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Works by the Chicago Imagists to be offered in Hindman's Post War and Contemporary Art Auction
Gladys Nilsson Dipdick...Adam and Eve after Cranach, 1971, estimated at $20,000-30,000.


CHICAGO, IL.- Hindman’s Post War and Contemporary Art Auction on September 26 at 10 a.m. will feature an extraordinary selection of rare and outstanding paintings by the Hairy Who? and the Chicago Imagists. Included in this premier presentation are superb examples by Art Green, Gladys Nilsson, Jim Nutt, Ed Paschke and Karl Wirsum.

Their work was known for grotesquerie, surrealism and complete separation from the art scene in New York art or world trends.

Jim Nutt’s Plume from 1989 is estimated at $200,000-400,000 and offers a unique opportunity for collectors to acquire an early work from his period of portraits that emerged as his preferred painting product in the 90s and has held a continued place in his practice. These stylized and detailed, fantastically imagined women were influenced by the formal constructs of Renaissance portraiture, balancing between the beautiful and grotesque and exemplifying an artist who has mastered his craft.

“I have spent my life surrounded by Chicago art and artists and have had the good fortune of bringing numerous stellar examples of Chicago Imagist material to market over the last decade here at Hindman.” says Zack Wirsum, Senior Specialist in Post War and Contemporary Art. “I can say with full confidence that this selection of paintings is among the best batches of Hairy Who? and Imagist work to come up at auction in one setting that I have ever seen. I anticipate the excitement over these works from the collecting world to be absolutely frenzied.”

One such highlight is the uncharacteristically large-scale diptych by Gladys Nilsson, Dipdick...Adam and Eve after Cranach, 1971, estimated at $20,000-30,000. This work playfully riffs on Lucas Cranach the Elder’s similarly titled Northern Renaissance masterpiece. Engaging the same energy as her more intimate watercolors but on a grander scale the work employs high key colors, dynamic patterns and whimsical interwoven bodies to reinterpret and reinvigorate a classic.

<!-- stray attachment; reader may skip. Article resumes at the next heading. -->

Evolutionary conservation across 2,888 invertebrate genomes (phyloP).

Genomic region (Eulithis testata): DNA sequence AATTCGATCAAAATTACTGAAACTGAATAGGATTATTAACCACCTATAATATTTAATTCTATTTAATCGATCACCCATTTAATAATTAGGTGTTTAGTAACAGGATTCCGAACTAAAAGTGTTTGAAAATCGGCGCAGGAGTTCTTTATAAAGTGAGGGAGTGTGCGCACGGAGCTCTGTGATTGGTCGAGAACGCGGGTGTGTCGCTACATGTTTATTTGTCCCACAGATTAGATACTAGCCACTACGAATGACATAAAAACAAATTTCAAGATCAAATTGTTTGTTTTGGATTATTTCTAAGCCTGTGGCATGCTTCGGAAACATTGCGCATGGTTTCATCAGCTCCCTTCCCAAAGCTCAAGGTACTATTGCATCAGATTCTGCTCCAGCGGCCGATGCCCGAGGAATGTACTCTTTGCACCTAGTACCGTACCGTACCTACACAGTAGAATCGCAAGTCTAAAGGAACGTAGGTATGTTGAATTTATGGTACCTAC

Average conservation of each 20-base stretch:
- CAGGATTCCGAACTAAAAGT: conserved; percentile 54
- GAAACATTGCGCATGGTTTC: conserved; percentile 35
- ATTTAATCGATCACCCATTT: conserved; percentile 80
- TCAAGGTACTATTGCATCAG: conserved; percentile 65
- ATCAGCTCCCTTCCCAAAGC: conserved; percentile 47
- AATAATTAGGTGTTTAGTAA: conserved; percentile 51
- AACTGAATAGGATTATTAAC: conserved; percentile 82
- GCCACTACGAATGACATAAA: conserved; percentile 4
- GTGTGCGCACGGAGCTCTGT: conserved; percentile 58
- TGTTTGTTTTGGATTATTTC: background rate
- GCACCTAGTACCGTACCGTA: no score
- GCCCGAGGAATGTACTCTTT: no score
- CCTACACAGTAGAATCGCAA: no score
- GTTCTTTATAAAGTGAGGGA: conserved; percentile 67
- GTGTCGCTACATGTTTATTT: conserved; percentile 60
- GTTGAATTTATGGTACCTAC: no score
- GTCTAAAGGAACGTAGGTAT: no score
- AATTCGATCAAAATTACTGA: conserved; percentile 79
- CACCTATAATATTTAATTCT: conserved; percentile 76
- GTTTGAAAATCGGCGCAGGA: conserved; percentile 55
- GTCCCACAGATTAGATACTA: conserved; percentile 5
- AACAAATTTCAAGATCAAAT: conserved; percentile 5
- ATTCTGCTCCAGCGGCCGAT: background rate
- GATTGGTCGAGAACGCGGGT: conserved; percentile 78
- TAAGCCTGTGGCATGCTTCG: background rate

Two paintings from Karl Wirsum’s seminal Doggerel series of vibrantly electric colored and graphically edged anthropomorphic dogs will be reunited for the first time since the late 60s. With presale estimates of $40,000-60,000 and $50,000-70,000 each, Doggerel, 1966 and Doggerel III, 1967 interestingly come to market from two different collections. Originally purchased from a group exhibition at Dell Gallery in 1966 and the second Hairy Who? exhibition at the Hyde Park Art Center in 1967 respectively, the works have remained with the original buyers since. This pair of paintings illustrate Wirsum’s evolution from more open spaced akimbo psychedelic abstraction to a full frontal frenetic symmetrical figuration that became his signature approach through the rest of the 60s and beyond. Other Chicago artists of note featured prominently in the auction are Leon Golub, Richard Hunt, George Cohen and Gertrude Abercrombie.

The artist Jim Nutt was born in 1938 and studied at the School of the Art Institute of Chicago in the early sixties just as Abstract Expressionism was ceding the spotlight to Pop Art. Together with other students he and his wife, the painter Gladys Nilsson, formed a group that came to be known as the Hairy Who. Allied to the Chicago Imagists, their style was a kind of surrealising Pop, with a cartoonish, eschatological gonzo character that earned them a swathe of group shows across the US and beyond from 1966 through to the early 70s.

Since the mid-90s Nutt has focused exclusively on painting female heads; the works in this current exhibition date from 2010 to 2016. They are not portraits, although the artist does admit to being a close observer of people in the street. Writing in the New Yorker, David Nolan referred to them as a kind of ‘geek classicism’. The works are of uniform size, and draw one in with a power to match a Lucas Cranach Adam and Eve. Nutt uses thinned acrylic paints. This is significant because the colour used this way has a translucency that means he has to build up many layers of paint to achieve the desired effect. He is interested not in brush strokes, the paintings are entirely without gesture, but in the impasto brought about by this layering which in turn lends the heads an extraordinary three-dimensionality.






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